have develop. 

Mr. Arnold. What does the C. I. O. organization think of requiring 
all employers to recruit labor through the State employment service, 
or do you have an^^ opinion on that? 

Mr. ToMASSETTi. We don't have an official opinion on that because 
we do some of the hiring ourselves in some of the shops where we 
have closed-shop agreements — union shop agreements. 

Mr. Arnold. You wouldn't think, then, that all employers should 
recruit all their labor through it? 

Mr. ToMASSETTi. Not all their labor. I said they should use the 
existing facilities because they can be of help. 

AVERAGE WORK WEEK 

Mr. Arnold. Wliat is the average work week for C. I. O. members, 
including overtime? 

Mr. ToMASSETTi. Well, I would say — and this is merely guess work 
because it varies in different communities here in the State — the 
average work week, including overtime, is between 45 and 48 hours in 
most industries. And time and a half is provided for all over 8 hours 
a day. 

Mr. Arnold. How does the C. I. O. stand on the question of race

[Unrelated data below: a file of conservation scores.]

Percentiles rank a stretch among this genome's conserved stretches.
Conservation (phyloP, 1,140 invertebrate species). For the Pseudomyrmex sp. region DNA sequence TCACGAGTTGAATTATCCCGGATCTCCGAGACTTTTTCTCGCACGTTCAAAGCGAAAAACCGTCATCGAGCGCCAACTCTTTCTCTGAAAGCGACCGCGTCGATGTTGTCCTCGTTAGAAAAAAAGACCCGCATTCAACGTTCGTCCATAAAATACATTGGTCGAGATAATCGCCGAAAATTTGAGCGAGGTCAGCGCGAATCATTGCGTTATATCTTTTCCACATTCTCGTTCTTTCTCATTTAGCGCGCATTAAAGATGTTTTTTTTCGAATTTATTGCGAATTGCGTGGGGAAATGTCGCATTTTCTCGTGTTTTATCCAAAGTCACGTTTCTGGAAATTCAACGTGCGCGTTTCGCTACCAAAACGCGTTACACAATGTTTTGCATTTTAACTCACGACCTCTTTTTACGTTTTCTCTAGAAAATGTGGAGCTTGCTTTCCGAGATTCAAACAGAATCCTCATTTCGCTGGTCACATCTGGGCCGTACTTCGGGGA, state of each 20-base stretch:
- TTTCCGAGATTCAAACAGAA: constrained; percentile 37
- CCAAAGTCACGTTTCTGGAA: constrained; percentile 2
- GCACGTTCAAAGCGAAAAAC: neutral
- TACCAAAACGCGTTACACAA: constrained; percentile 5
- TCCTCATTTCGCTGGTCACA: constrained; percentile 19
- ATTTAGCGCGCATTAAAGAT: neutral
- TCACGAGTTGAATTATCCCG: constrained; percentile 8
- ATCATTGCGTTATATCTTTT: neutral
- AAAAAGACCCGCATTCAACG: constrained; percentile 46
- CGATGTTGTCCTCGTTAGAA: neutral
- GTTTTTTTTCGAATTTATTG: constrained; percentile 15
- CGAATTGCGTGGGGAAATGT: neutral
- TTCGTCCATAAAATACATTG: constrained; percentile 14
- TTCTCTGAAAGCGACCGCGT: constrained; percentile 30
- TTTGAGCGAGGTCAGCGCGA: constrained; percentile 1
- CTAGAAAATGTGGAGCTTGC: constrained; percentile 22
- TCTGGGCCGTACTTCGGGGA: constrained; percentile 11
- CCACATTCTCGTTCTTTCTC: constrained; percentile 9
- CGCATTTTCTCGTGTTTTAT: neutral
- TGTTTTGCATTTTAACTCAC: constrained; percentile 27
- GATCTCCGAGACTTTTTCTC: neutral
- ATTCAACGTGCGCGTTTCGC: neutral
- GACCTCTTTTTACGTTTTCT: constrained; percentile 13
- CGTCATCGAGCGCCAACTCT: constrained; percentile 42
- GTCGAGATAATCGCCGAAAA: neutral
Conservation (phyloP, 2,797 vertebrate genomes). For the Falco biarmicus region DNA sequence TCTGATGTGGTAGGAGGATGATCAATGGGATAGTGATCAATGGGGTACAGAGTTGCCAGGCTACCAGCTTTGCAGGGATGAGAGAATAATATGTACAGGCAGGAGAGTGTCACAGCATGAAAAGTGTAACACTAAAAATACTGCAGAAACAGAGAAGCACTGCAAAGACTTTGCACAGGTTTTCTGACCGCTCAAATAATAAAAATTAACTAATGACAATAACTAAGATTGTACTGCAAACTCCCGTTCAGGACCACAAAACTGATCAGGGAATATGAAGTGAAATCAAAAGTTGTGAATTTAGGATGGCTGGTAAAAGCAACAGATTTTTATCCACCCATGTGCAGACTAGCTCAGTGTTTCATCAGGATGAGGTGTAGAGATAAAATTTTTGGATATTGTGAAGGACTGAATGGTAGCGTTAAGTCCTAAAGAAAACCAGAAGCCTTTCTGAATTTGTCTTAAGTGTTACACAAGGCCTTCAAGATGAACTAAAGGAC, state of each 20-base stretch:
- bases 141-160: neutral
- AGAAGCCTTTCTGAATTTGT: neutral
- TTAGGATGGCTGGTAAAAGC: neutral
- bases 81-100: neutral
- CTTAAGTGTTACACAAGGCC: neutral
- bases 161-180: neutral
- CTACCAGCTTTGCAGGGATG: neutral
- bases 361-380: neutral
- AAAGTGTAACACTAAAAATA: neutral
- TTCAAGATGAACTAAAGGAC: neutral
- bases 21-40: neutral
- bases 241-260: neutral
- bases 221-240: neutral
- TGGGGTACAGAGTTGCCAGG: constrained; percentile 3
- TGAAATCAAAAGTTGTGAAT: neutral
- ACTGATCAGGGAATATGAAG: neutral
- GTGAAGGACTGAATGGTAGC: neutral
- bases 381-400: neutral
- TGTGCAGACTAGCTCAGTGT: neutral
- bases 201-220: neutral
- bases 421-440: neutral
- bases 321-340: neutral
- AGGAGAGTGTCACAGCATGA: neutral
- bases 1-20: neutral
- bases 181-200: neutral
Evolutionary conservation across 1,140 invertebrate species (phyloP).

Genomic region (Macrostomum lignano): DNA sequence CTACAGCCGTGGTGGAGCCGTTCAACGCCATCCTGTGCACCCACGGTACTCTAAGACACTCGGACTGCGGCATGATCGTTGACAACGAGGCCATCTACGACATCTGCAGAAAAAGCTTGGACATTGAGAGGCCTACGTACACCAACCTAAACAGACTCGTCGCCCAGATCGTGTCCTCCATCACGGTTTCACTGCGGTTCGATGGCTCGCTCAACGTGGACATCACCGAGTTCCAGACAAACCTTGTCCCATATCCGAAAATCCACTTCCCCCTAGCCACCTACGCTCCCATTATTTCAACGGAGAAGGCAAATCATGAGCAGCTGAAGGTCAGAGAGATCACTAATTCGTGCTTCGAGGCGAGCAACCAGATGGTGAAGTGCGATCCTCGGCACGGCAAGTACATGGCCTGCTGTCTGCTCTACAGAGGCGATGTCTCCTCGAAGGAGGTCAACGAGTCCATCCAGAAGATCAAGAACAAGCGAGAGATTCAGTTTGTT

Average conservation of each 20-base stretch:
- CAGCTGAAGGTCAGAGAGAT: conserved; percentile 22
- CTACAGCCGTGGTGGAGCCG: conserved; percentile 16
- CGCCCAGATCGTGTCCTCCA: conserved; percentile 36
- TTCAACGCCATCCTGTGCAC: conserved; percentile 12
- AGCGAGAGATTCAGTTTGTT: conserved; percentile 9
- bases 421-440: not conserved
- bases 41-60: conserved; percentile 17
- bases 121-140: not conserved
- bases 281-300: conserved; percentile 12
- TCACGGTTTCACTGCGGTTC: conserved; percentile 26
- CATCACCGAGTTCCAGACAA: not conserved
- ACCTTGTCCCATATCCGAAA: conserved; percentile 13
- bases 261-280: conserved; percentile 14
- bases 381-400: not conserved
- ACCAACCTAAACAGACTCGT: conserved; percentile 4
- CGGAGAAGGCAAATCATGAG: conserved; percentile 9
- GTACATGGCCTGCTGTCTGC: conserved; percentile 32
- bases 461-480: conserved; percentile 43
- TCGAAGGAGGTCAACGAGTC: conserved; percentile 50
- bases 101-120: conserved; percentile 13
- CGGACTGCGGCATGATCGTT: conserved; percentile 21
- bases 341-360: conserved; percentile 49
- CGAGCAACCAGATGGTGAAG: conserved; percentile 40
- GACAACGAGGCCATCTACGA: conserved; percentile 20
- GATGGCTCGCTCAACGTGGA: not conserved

discrimination in industries? Are you for the elimination of all race 
discrimination? 

Mr. ToMASSETTi. That is correct. 

Mr. Arnold. And you believe some progress is being made along 
that line, but not as rapidly as it should be? 

Mr. ToMASSETTi. That is correct. Especially in defense industries 
where employers are doing business with the Government under 
contract to provide work for the national-defense program, one of the 
qualifications and requirements for any industry receiving a defense 
contract should be that they not discriminate against any person, 
regardless of race, color, or creed. I think that could be enforceable 
by our Government agencies, and we hope something will be done 
about it. 

Mr. Arnold. It was testified here by one of the gentlemen on the 
panel that those groups were bemg absorbed in their proportion in